David McLain | The Monitor Guy | CCI SOLUTIONS
Be seen. Be heard.
PO Box 481 / 1247 85th Ave SE
Olympia, WA 98507-0481
Voice: 800/426-8664 x255 / Fax: 800/399-8273
email: dmclain@ccisolutions.com
online: www.ccisolutions.com
blog: www.churchsoundguy.com
facebook: www.facebook.com/churchsoundguy
linkedin: http://www.linkedin.com/in/davidmclain
podcast: http://www.ccisolutions.com/podcast
Clearance Bin:http://www.ccisolutions.com/clearance

700 MHz Wireless Changeover: If not now, WHEN?

In August 2008, the FCC proposed a rule change prohibiting all Part 74 devices (this includes wireless microphones, intercom, and monitors) in the 700MHz band shown above as early as February 18, 2009. We are still waiting for the FCC to issue the final rule, and thus a specific date. When the DTV transition was delayed until June 12, 2009 we thought maybe that would be the date. Now that has come and gone and we still have no guidance from the FCC for a ‘vacate by’ date. The new owners of the spectrum are urging the FCC to require Part 74 devices migrate out of the spectrum no later than February 18, 2010. It is not a question of IF a ban will be imposed but WHEN. Technical presentations to the FCC have indicated there is a strong possibility of interference between Part 74 devices and the new commercial and public safety uses. Public safety has already deployed networks in 40+ markets.

If you have equipment in this spectrum, there are several reasons you should be migrating out of the 700Hz band.

  1. You do not want to risk interfering with public safety life saving operations.
  2. Most 700MHz gear for the US market is outdated and you will benefit from new features and bandwidth.
  3. Replacement parts are already becoming obsolete as reputable manufacturers curtailed or eliminated US models operating in this range two years or more ago.
  4. The financial impact will be immediate if you wait till you receive interference or a “violation” notice.

Planning, budgeting and replacing over the next few months will mitigate the burden on your finances. Plus several manufacturers are offering trade-in rebates that expire in December 2009. Links are also shown for manufacturers that can change the frequency range or re-band certain models.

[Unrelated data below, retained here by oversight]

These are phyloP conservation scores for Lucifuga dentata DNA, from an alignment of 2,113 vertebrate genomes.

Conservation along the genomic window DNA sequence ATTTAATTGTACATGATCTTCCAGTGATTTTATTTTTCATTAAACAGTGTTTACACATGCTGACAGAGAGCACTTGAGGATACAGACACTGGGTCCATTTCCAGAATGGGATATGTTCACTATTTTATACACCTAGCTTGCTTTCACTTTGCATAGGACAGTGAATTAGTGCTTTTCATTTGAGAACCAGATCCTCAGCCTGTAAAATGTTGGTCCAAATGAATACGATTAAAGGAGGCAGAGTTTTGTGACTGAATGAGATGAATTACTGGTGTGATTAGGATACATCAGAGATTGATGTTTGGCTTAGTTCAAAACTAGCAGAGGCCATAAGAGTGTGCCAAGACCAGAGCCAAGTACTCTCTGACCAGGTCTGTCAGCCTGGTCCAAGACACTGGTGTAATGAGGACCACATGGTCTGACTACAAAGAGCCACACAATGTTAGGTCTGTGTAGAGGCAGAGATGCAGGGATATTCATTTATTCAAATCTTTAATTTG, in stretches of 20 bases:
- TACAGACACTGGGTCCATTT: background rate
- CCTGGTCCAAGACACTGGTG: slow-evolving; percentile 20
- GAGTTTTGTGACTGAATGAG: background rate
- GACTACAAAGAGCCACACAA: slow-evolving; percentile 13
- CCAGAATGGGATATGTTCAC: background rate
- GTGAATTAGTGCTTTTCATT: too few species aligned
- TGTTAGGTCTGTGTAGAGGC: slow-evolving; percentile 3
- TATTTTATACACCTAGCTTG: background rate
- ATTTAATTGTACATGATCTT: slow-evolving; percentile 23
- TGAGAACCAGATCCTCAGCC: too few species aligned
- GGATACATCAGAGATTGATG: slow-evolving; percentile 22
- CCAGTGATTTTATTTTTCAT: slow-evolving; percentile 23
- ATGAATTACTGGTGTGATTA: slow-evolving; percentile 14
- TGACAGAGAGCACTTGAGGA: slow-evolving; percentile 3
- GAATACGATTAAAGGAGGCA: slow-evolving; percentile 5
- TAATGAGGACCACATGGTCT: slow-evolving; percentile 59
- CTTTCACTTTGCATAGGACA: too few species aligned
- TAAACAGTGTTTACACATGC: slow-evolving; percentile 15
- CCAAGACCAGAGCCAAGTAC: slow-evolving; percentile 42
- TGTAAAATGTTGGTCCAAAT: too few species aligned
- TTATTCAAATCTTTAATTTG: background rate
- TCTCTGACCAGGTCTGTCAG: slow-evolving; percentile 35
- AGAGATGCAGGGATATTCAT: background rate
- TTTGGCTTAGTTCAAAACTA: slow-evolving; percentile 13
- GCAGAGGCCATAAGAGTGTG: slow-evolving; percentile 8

We often get asked, “Will the FCC really come looking for devices operating in the 700MHz band?” The short answer is YES. Unlike other countries, the FCC does not have a fleet of detector vans searching cross-country for violators. Enforcement will mostly be based on complaints received from the new owners of the spectrum. The FCC already has a presence at major events so it is reasonable to assume they will be monitoring the 700MHz band for unauthorized use. The FCC can also utilize selective detection/enforcement localized around a geographic or high profile area. It is extremely important to understand that FCC fines are steep, typically starting at $10,000. (Sending a junk fax or telemarketing to someone on the ‘Do Not Call’ list is $4500 per fax/call.) Should you ever find the Enforcement Bureau ‘knocking on your door’ you are well advised to cease doing whatever brought them there and avoid a repeat visit.

An example of the interference problems you may encounter in the 700MHz band already exists. Qualcomm bought TV channel 55 (716-722MHx) nationwide in a previous auction and have already deployed a video streaming service call Media Flo or Flo TV in 40+ cities/areas. That number is likely to double by the end of 2009 and significantly increase coverage in 2010. Other users of the spectrum are likely to deploy similar broadband transmissions like the Qualcomm signal shown on the left. If is close enough and strong enough you will not find a usable frequency in that channel.

Most users with 700MHz band equipment have/will upgrade to equipment that operates in a portion of the remaining UHF TV channels 14-51 working around DTV signals. Planning is critical to getting the right frequency range for your location.

© Professional Wireless Systems

__________________________________________
David McLain | The Mixer Guy | CCI SOLUTIONS
Be seen. Be heard.
PO Box 481 / 1247 85th Ave SE
Olympia, WA 98507-0481
Voice: 800/426-8664 x255 / Fax: 800/399-8273
email: dmclain@ccisolutions.com
online: www.ccisolutions.com
blog: www.churchsoundguy.com
facebook: www.facebook.com/churchsoundguy
linkedin: http://www.linkedin.com/in/davidmclain
podcast: http://www.ccisolutions.com/podcast
Clearance Bin:http://www.ccisolutions.com/clearance